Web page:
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The Innovator's Dilemma

Chapter One

How Can Great Firms Fail?
Insights from the Hard Disk Drive Industry

When I began my search for an answer to the puzzle of why the best firms can fail, a friend offered some sage advice. "Those who study genetics avoid studying humans," he noted. "Because new generations come along only every thirty years or so, it takes a long time to understand the cause and effect of any changes. Instead, they study fruit flies, because they are conceived, born, mature, and die all within a single day. If you want to understand why something happens in business, study the disk drive industry. Those companies are the closest things to fruit flies that the business world will ever see."

Indeed, nowhere in the history of business has there been an industry like disk drives, where changes in technology, market structure, global scope, and vertical integration have been so pervasive, rapid, and unrelenting. While this pace and complexity might be a nightmare for managers, my friend was right about its being fertile ground for research. Few industries offer researchers the same opportunities for developing theories about how different types of change cause certain types of firms to succeed or fall or for testing those theories as the industry repeats its cycles of change.

This chapter summarizes the history of the disk drive industry in all its complexity. Some readers will be interested in it for the sake of history itself. But the value of understanding this history is that out of its complexity emerge a few stunningly simple and consistent factors that have repeatedly determined the success and failure of the industry's best firms. Simply put, when the best firms succeeded, they did so because they listened responsively to their customers and invested aggressively in the technology, products, and manufacturing capabilities that satisfied their customers' next-generation needs. But, paradoxically, when the best firms subsequently failed, it was for the same reasons-they listened responsively to their customers and invested aggressively in the technology, products, and manufacturing capabilities that satisfied their customers' next-generation needs. This is one of the innovator's dilemmas: Blindly following the maxim that good managers should keep close to their customers can sometimes be a fatal mistake.

The history of the disk drive industry provides a framework for understanding when "keeping close to your customers" is good advice-and when it is not. The robustness of this framework could only be explored by researching the industry's history in careful detail. Some of that detail is recounted here, and elsewhere in this book, in the hope that readers who are immersed in the detail of their own industries will be better able to recognize how similar patterns have affected their own fortunes and those of their competitors.How Disk Drives Work

Disk drives write and read information that computers use. They comprise read-write heads mounted at the end of an arm that swings over the surface of a rotating disk in much the same way that a phonograph needle and arm reach over a record; aluminum or glass disks coated with magnetic material; at least two electric motors, a spin motor that drives the rotation of the disks and an actuator motor that moves the head to the desired position over the disk; and a variety of electronic circuits that control the drive's operation and its interface with the computer. See Figure 1.1 for an illustration of a typical disk drive.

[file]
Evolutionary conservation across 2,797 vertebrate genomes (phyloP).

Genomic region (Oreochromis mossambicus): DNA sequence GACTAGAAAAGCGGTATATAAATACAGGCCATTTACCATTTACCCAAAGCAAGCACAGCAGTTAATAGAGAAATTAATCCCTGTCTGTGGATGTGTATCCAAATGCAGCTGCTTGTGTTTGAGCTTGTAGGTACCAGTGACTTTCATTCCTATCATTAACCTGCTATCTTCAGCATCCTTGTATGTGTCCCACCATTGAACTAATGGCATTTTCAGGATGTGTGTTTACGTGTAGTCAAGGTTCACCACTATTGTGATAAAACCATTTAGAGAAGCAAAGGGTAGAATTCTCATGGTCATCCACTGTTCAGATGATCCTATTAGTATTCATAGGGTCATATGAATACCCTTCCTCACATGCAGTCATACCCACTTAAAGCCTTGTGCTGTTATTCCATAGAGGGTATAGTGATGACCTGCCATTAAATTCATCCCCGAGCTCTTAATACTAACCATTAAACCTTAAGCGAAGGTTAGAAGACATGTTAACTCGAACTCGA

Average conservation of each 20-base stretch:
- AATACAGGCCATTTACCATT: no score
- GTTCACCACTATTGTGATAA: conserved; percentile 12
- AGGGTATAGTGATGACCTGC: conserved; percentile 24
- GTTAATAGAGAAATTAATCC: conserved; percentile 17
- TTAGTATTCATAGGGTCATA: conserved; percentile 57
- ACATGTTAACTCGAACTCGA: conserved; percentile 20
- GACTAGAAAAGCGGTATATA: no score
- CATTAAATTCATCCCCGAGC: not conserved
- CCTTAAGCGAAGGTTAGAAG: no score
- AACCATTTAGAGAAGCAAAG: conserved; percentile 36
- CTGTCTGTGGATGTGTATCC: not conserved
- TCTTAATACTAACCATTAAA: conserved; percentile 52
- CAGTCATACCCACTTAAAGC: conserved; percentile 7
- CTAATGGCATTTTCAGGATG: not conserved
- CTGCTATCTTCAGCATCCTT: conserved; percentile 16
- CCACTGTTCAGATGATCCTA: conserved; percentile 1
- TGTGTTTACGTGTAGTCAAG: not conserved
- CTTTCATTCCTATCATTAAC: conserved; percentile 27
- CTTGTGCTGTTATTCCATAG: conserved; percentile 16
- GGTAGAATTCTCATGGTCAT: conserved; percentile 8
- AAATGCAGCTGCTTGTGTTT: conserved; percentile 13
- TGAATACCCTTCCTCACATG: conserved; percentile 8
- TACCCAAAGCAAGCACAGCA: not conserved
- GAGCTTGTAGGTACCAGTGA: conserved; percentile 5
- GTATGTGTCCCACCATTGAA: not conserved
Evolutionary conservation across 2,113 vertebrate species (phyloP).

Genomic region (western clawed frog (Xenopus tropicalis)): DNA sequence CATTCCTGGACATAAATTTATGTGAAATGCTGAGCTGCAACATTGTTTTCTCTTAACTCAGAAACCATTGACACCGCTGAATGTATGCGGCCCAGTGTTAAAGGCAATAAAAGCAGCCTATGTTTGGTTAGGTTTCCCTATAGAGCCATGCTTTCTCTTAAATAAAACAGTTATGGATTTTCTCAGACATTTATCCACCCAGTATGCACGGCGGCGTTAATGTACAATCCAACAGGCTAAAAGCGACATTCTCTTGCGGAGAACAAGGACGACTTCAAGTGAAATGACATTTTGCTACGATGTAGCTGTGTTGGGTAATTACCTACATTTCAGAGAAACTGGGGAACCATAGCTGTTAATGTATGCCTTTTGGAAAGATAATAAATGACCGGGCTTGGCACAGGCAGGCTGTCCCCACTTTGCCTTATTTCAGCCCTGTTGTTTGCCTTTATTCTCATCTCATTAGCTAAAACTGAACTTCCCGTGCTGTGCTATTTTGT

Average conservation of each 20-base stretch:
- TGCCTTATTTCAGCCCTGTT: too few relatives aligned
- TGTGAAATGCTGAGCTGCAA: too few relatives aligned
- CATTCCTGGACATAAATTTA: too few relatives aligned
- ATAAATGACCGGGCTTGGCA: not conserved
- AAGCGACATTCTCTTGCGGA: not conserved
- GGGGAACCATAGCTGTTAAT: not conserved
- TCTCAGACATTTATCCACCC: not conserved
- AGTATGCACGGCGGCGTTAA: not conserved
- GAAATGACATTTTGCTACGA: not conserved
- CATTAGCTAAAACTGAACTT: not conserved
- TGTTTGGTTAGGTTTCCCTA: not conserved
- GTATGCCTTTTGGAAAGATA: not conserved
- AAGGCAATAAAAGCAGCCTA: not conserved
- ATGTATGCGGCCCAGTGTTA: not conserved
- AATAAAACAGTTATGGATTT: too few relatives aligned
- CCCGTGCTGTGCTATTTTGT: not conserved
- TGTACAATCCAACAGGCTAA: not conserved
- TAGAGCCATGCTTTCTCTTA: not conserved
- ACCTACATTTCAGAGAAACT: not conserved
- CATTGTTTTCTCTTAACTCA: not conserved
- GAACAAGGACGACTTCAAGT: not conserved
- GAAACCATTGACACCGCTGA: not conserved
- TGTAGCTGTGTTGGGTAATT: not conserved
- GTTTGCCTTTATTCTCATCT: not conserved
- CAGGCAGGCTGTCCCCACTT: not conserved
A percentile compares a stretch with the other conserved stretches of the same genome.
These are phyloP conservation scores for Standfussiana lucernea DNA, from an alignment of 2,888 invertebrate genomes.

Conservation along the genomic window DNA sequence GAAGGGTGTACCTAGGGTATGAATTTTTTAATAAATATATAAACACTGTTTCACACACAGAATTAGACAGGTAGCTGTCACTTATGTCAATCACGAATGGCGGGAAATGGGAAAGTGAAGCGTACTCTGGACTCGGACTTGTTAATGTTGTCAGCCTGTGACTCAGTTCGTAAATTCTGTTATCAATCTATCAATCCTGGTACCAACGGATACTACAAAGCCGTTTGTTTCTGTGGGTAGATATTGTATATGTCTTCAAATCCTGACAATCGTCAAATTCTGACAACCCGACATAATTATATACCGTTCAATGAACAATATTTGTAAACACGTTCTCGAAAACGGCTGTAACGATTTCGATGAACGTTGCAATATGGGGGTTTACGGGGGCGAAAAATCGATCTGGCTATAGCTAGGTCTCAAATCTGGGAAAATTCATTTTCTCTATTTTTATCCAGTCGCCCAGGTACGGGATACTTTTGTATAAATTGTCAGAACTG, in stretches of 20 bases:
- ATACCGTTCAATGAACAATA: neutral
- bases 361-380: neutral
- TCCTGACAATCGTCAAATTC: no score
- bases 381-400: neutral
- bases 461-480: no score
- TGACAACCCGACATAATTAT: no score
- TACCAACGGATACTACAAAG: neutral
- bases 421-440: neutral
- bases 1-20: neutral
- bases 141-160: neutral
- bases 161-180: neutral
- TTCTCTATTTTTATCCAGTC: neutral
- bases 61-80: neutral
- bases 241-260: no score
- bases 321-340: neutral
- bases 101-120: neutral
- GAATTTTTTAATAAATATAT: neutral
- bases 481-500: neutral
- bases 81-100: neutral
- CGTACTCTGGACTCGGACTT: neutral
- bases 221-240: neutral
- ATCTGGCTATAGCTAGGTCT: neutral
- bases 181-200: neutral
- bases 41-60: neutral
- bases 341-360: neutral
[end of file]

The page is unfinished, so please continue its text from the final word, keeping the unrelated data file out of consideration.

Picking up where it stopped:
The read-write head is a tiny electromagnet whose polarity changes whenever the direction of the electrical current running through it changes. Because opposite magnetic poles attract, when the polarity of the head becomes positive, the polarity of the area on the disk beneath the head switches to negative, and vice versa. By rapidly changing the direction of current flowing through the head's electromagnet as the disk spins beneath the head, a sequence of positively and negatively oriented magnetic domains are created in concentric tracks on the disk's surface. Disk drives can use the positive and negative domains on the disk as a binary numeric system--1 and 0--to "write" information onto disks. Drives read information from disks in essentially the opposite process: Changes in the magnetic flux fields on the disk surface induce changes in the micro current flowing through the head.Emergence of the Earliest Disk Drives

A team of researchers at IBM's San Jose research laboratories developed the first disk drive between 1952 and 1956. Named RAMAC (for Random Access Method for Accounting and Control), this drive was the size of a large refrigerator, incorporated fifty twenty-four-inch disks, and could store 5 megabytes (MB) of information (see Figure 1.2). Most of the fundamental architectural concepts and component technologies that defined today's dominant disk drive design were also developed at IBM. These include its removable packs of rigid disks (introduced in 1961)...

Excerpted from The Innovator's Dilemma © Copyright 2012 by Clayton M. Christensen. Reprinted with permission by HarperCollins. All rights reserved.

The Innovator's Dilemma
by by Clayton M. Christensen

  • paperback: 320 pages
  • Publisher: HarperCollins Publishers
  • ISBN-10: 0066620694
  • ISBN-13: 9780066620695